In the past couple of weeks, there have been elections at (almost) opposite ends of the former Yugoslavia: Croatia in the north and the quasi-state of Kosovo in the south.
The Croatian result is yet another photo finish. (We sure have had a lot of those around the world in recent years!)
The party of incumbent PM Ivo Sanader, the Croatian Democratic Union (HDZ) has won 61 seats (39.9%), sixteen short of a majority.
The second largest party is the Social Democrats (SPD), with 56.
The HDZ apparently can count on 5 deputies elected by Croatians abroad. The SPD has likely allies in two smaller parties that combine for another 11 seats.
So that makes 66 for HDZ + allies and 67 for SPD + allies. Still not quite there.
The third largest party is the Liberal-Peasants alliance (sounds interesting!), with 8 deputies and a desire to be in government in exchange for porcine-sounding concessions to “regional development.” This alliance’s caucus would bring either bloc’s total close to majority status, but still not quite. There are 12 other deputies from various smaller parties. The Liberal-Peasants have said they will talk to Sanader first.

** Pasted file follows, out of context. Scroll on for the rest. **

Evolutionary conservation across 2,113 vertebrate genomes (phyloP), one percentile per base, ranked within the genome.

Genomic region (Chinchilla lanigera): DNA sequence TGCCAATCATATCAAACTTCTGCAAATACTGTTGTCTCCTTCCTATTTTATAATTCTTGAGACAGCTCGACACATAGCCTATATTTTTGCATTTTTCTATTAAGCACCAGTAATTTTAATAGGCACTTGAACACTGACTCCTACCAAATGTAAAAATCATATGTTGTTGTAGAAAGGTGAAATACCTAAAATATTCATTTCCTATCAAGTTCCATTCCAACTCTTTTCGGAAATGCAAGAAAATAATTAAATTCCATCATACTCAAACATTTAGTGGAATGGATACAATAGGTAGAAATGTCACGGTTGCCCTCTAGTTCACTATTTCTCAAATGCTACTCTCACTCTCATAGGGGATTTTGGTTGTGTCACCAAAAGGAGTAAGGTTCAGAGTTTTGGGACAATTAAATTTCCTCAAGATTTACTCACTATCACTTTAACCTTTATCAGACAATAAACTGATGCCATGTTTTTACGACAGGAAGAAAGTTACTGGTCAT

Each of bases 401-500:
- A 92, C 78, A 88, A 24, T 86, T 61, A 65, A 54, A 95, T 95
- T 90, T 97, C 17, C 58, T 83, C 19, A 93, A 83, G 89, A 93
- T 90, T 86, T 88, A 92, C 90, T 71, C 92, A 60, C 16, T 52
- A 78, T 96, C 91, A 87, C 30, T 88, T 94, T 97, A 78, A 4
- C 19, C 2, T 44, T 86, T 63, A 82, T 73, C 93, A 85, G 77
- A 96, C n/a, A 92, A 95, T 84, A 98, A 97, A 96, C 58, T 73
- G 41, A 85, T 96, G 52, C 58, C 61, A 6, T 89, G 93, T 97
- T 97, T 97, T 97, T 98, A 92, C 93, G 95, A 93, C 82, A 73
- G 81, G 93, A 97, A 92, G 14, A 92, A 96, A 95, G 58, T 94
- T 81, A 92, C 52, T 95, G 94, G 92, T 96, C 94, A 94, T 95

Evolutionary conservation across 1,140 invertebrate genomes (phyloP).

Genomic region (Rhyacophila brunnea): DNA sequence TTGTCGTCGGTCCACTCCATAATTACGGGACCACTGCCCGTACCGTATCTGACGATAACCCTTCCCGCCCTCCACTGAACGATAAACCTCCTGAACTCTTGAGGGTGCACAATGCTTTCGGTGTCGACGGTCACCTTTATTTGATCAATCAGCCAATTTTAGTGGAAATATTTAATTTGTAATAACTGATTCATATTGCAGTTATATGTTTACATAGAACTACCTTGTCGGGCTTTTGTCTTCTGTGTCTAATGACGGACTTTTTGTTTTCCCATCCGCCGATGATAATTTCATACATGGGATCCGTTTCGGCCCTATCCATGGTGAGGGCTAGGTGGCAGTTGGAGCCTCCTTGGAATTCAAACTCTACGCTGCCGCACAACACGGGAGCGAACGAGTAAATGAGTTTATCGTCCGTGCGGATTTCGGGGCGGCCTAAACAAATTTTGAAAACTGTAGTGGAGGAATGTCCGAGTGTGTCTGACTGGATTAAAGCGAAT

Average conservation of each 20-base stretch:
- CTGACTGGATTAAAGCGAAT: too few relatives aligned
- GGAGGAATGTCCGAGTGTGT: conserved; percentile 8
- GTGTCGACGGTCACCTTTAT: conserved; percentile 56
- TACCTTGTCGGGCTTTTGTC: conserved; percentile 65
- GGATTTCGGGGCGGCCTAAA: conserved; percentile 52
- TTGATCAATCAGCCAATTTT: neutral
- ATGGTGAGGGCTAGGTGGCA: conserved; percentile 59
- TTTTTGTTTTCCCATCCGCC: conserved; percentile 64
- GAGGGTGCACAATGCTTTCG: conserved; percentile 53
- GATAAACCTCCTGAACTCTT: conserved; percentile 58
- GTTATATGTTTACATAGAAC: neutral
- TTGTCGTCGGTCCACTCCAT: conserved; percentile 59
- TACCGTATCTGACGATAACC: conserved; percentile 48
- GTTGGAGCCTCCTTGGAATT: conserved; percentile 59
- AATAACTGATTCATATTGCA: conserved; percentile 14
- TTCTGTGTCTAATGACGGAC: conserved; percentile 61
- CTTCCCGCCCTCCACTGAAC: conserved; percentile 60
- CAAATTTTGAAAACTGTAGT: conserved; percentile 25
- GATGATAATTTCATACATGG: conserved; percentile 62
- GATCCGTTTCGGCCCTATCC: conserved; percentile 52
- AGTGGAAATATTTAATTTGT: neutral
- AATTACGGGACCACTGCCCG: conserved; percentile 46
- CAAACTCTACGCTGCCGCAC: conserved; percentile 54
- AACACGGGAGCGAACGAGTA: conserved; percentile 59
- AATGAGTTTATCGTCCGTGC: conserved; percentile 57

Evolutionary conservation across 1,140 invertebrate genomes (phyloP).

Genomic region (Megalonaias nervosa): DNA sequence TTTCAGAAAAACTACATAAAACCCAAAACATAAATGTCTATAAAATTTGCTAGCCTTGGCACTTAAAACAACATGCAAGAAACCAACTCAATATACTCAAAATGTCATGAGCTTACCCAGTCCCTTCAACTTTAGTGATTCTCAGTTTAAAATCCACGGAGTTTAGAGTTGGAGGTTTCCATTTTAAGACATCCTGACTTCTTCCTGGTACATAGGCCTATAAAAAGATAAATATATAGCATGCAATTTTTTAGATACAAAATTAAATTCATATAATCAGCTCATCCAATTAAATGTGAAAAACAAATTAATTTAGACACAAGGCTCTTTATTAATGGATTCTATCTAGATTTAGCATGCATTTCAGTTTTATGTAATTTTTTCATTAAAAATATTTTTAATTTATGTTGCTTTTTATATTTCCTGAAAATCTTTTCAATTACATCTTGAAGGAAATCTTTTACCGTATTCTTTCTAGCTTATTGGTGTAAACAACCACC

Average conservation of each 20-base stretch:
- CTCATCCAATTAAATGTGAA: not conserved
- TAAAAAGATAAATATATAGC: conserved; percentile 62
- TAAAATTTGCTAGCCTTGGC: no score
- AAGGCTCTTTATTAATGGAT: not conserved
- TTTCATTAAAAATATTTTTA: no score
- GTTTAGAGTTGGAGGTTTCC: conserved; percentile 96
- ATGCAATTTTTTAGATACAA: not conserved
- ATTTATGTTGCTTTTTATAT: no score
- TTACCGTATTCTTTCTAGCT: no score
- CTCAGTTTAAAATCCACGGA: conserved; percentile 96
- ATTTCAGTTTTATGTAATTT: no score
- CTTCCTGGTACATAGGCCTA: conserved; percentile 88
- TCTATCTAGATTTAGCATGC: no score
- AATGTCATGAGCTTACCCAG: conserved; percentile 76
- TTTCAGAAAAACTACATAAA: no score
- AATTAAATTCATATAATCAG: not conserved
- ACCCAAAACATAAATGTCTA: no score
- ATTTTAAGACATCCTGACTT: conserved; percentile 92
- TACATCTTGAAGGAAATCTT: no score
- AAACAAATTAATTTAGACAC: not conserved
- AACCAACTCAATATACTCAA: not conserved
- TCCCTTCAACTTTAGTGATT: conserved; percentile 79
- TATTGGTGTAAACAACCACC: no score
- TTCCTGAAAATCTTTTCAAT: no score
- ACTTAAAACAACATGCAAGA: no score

Meanwhile, in Kosovo:
Hashim Thaci’s Democratic Party of Kosovo won 36 percent of the vote, defeating the Democratic League of Kosovo, which had controlled parliament and the province’s governing administration for several years, election official said.
But Thaci’s party was widely expected to seek a power-sharing deal with the Democratic League, which came in second with 21 percent of the vote.
The Russian government, which opposes the near inevitable independence of Kosovo (or, as it would be, Kosova) from Seribia, is less than thrilled by the Albanian majority’s exercise of its democratic rights.
Both jurisdictions use PR systems, though I am unsure of the details.